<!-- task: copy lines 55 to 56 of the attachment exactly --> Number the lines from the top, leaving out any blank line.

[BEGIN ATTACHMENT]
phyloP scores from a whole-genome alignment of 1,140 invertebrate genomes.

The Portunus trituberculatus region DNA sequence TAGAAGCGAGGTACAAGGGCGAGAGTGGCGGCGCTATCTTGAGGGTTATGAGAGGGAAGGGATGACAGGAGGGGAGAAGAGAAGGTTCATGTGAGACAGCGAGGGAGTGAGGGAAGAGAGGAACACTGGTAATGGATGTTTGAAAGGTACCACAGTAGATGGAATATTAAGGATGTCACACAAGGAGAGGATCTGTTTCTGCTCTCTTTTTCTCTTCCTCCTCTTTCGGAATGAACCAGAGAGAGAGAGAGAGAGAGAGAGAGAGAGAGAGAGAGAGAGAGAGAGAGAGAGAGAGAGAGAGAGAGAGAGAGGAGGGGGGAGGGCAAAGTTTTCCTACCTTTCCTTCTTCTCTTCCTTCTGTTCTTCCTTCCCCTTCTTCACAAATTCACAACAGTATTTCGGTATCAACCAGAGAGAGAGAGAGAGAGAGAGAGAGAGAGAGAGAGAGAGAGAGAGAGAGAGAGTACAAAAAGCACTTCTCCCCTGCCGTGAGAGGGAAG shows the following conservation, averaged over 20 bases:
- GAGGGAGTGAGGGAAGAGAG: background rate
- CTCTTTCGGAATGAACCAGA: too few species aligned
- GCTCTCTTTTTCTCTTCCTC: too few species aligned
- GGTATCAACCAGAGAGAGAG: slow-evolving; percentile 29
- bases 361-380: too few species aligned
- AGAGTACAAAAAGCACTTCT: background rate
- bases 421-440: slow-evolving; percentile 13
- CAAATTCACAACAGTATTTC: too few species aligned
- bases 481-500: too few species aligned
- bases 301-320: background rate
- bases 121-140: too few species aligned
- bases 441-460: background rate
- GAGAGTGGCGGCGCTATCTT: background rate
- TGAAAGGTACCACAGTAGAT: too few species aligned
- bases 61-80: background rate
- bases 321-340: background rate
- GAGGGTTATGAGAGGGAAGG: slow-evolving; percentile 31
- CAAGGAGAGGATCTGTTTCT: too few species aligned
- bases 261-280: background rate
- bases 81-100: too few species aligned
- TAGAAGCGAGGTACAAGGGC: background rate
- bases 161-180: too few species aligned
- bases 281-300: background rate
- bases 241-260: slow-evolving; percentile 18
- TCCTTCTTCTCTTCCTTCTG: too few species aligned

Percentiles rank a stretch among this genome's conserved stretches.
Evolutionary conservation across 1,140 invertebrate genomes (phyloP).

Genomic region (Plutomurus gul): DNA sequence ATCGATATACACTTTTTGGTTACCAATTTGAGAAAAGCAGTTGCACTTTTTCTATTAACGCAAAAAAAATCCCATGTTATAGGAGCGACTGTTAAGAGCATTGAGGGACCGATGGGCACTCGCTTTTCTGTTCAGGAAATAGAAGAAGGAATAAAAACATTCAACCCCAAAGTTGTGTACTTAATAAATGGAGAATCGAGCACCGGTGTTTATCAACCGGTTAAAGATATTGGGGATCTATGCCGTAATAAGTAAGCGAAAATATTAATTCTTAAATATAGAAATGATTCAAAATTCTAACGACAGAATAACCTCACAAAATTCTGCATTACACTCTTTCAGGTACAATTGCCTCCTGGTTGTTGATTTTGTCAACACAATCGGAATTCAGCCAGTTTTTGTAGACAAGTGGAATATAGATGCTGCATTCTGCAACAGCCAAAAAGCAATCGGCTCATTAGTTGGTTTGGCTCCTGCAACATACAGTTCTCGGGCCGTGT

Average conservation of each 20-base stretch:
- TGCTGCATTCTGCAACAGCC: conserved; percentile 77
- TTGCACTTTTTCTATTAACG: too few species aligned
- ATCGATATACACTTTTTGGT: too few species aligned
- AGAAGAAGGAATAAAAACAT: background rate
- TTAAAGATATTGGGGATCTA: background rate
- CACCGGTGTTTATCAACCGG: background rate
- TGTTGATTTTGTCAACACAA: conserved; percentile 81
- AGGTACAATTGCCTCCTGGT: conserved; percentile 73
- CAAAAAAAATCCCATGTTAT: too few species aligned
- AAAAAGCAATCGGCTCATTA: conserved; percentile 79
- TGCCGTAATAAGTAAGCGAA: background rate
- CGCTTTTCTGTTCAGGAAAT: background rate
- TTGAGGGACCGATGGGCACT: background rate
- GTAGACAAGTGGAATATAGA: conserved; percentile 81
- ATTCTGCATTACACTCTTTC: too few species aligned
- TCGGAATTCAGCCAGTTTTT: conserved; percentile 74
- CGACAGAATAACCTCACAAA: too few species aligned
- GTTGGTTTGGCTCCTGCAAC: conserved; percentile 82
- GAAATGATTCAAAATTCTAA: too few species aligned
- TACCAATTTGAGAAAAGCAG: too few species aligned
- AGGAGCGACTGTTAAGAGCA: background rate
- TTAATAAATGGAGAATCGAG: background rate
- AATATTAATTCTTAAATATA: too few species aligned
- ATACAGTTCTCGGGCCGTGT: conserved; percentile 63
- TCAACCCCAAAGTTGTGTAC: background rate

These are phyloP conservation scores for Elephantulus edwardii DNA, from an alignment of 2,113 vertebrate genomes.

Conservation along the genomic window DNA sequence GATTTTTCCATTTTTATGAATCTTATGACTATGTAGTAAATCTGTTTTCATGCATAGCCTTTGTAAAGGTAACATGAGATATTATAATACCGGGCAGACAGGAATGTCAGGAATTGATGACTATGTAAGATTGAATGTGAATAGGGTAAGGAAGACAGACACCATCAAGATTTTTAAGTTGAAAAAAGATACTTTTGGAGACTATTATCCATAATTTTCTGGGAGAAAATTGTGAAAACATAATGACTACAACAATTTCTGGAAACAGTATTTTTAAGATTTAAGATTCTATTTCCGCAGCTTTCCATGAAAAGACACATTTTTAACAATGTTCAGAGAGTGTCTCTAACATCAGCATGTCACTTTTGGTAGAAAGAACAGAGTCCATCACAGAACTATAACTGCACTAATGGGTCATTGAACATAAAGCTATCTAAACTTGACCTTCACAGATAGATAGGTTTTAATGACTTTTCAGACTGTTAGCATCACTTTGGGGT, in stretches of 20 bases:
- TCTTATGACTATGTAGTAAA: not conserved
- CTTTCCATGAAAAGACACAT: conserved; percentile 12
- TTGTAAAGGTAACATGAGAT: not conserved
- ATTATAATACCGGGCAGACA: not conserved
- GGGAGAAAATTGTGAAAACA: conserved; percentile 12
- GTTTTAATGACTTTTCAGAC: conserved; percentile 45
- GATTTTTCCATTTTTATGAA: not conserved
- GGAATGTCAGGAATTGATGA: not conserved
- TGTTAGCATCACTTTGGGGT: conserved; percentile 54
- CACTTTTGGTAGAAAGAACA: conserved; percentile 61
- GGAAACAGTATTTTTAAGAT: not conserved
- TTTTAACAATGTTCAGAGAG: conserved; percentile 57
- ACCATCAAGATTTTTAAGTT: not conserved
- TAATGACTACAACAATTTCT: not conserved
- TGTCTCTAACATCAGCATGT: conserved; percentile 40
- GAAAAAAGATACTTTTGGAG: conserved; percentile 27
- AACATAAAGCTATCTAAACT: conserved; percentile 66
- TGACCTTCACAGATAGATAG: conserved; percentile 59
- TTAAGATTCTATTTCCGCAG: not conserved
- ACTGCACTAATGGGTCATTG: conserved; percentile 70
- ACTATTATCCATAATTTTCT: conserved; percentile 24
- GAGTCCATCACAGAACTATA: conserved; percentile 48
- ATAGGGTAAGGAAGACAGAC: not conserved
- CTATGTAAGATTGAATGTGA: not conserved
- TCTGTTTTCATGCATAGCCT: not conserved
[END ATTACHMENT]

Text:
- ATACAGTTCTCGGGCCGTGT: conserved; percentile 63
- TCAACCCCAAAGTTGTGTAC: background rate